trouble with a swarm - Page 2
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  1. #21
    Join Date
    Mar 2018
    Location
    Atlanta Ga
    Posts
    12

    Default Re: trouble with a swarm

    Thanks Nancy. I was not meaning to imply there was silver bullet but quite the opposite according to honeybeehealthcoalition information. It would seem that there are different recommended treatments for different population levels. I did think the essential oils formulations were attractive, i guess because of stuff like honey bee health, and the prominence of using them to attract swarms. stands to reason though that if essential oils are poisonous to humans they could have negative effects on other life. Anything in the inappropriate amount is toxic. Oxygen, water(another chemical). Its easy to discount water as a chemical since it is so common and essential, but i guess that's the boat i put myself into, to choose the least toxic measure. The honey bee health coalition more or less recommended OA only twice a year, and other treatments were in higher favor at other time, nectar flow and brooding...I didn't absorb it all yet. I need more study and more input to decide the way that will work best for me. I have taken to heart there needs to be a tiered effort to keep the mites under control. The attractive thing about the mineral oil as it was sold to me, it is made to appear a one size fits all solution that has few negatives and few restrictions on use. I am being schooled now, and appreciate the time everyone has taken to guide me towards a better way to keep bees. I kind of thought from the popularity of the OA in this post that it would be a treatment that could be used with impunity. Is OA your preferred method Nancy? Do you use preemptive measures, or react to the problems when you KNOW they are present?

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  3. #22
    Join Date
    Mar 2014
    Location
    Red Bud, IL, USA
    Posts
    1,809

    Default Re: trouble with a swarm

    I believe the Honey Bee health Coalition recommendation of two OA treatments a year is for the dribble method, OA vaporization uses a series of treatments. OAV is my primary weapon for mites and I use 4 treatments, 5 days apart but I only treat when the mite load warrants it. Which means constant monitoring including after treatments, I prefer the sugar shake. To verify if your sugar shake methods are providing an accurate count, leave the bees in the jar after your sugar shake and conduct an alcohol wash. If you want a "sugar shake lid" (mason jar ring with #8 hardware cloth soldered in) PM me a mailing address and I'll send you one.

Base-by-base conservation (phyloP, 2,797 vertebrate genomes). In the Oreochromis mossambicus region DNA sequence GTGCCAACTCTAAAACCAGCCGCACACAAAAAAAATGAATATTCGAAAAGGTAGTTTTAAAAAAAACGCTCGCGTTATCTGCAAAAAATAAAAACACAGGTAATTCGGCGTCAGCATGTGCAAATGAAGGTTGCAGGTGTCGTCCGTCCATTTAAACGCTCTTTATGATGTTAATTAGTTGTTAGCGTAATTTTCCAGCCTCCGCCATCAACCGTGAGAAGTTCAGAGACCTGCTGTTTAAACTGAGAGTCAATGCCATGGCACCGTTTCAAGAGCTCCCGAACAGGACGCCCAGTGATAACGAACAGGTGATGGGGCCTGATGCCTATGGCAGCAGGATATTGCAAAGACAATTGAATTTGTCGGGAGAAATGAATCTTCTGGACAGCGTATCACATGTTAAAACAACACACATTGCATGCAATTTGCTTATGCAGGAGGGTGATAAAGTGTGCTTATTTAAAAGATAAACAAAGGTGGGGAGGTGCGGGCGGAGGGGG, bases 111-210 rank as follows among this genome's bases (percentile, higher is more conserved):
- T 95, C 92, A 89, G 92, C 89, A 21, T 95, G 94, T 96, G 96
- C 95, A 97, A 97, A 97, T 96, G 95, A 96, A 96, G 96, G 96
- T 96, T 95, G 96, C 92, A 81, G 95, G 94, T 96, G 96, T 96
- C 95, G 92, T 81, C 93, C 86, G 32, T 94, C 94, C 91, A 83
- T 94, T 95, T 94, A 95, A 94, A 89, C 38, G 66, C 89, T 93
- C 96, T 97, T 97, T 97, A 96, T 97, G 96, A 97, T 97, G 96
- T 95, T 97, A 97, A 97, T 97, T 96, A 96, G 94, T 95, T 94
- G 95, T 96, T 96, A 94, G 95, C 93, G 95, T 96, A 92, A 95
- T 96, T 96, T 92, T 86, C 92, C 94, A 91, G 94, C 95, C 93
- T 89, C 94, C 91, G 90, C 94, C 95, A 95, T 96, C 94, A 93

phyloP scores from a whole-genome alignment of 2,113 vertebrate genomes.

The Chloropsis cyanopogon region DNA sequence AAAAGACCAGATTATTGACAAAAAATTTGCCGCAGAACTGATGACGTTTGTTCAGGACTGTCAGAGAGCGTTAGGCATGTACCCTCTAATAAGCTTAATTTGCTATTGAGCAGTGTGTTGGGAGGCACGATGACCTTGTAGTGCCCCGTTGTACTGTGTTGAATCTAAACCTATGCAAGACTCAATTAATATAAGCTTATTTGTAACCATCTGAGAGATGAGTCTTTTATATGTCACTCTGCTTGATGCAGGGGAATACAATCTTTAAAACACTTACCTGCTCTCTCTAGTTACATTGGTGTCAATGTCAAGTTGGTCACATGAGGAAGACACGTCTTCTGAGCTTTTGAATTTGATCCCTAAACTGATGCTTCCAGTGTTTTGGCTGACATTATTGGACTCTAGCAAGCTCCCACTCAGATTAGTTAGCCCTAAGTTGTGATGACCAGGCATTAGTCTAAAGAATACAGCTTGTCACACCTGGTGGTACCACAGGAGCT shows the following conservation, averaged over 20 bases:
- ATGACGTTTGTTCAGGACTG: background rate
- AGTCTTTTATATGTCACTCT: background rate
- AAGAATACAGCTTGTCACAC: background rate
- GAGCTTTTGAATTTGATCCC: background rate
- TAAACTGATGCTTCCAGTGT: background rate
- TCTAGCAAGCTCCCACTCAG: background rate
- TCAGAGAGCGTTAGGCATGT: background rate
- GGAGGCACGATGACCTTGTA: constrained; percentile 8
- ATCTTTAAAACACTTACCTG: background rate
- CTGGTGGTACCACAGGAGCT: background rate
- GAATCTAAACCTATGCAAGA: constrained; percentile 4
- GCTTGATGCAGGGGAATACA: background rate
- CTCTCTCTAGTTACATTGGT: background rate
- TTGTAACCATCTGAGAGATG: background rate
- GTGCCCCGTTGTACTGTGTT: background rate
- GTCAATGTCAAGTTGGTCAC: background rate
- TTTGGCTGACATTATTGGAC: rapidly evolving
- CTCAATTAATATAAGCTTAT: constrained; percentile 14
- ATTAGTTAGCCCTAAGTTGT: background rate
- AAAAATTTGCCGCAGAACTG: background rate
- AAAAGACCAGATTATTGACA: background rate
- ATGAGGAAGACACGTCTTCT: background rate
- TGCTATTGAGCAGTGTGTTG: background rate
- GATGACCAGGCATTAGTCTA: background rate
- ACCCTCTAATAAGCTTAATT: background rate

I had faith if we did a slow simmer and stirred the pot slightly we'd get more input.
    “The single biggest problem with communication is the illusion that it has taken place.” -George Bernard Shaw

  4. #23
    Join Date
    Mar 2018
    Location
    Atlanta Ga
    Posts
    12

    Default Re: trouble with a swarm

    To update. The donor hive doesn't look good, I opened it to decide if I was gonna break it down, but I saw a queen. She was black with gold highlights, and not much workers with her. She flew somewhere I didn't see, down into the box I thought. I checked again tonight and didn't see a queen. I did see what looks like wet brood to me. In one cell I saw a larva of some kind. Not sure if it was a bee or hive beetle though. I saw some hive beetles on this mostly uninhabited hive. (Bees) I got two packages over the weekend and hope some of those bees might have migrated to her to help...but it seems a long shot. I did determine a method for OA distribution. Though i haven't seen any positive mention on bee source. I dissolved the OA, 25 gram in 100 ml of water and used the fogger. I am going to get a vaporizer I think but this other method is shown at a few bee yards on you tube. I had problems with the alcohol mixture in the fogger. Plus I saw someone on beesource mention how alcohol kills bees in a mite shake. I believe that alcohol would catalize going through the fogger because the coils are red hot. But the point is moot. The alcohol mixture seems the dissolve the pickup on the fogger. In short order, it wouldn't pass though and also got milky in appearance. The water solution on the other hand passed through the fogger fine. The acid will condense though when cooled. dont know how much remains suspended in the H20, but i would guess, 50 % by appearance. I could smell fumes both times through the respirator, with water and alcohol, so I believe it worked to some degree. Since I can't do a mite check on the dead hive ill just do one on the other hive I have that made it through the winter and check the packages when they settle in.

  5. #24
    Join Date
    Sep 2016
    Location
    Denver Metro Area CO, USA
    Posts
    2,040

    Default Re: trouble with a swarm

    Though i haven't seen any positive mention on bee source
    there are good reasons for that, 12+ years of people people talking about it on BS, in general most had poor results

    I could smell fumes both times through the respirator
    that suggests it was not a proper respirator

    Do a long proven OAD treatment, its simple, cheap, fast and effective
    The internet is instant, and the internet is often wrong-Kim Flottum

  6. #25
    Join Date
    Sep 2011
    Location
    Monkton, MD
    Posts
    122

    Default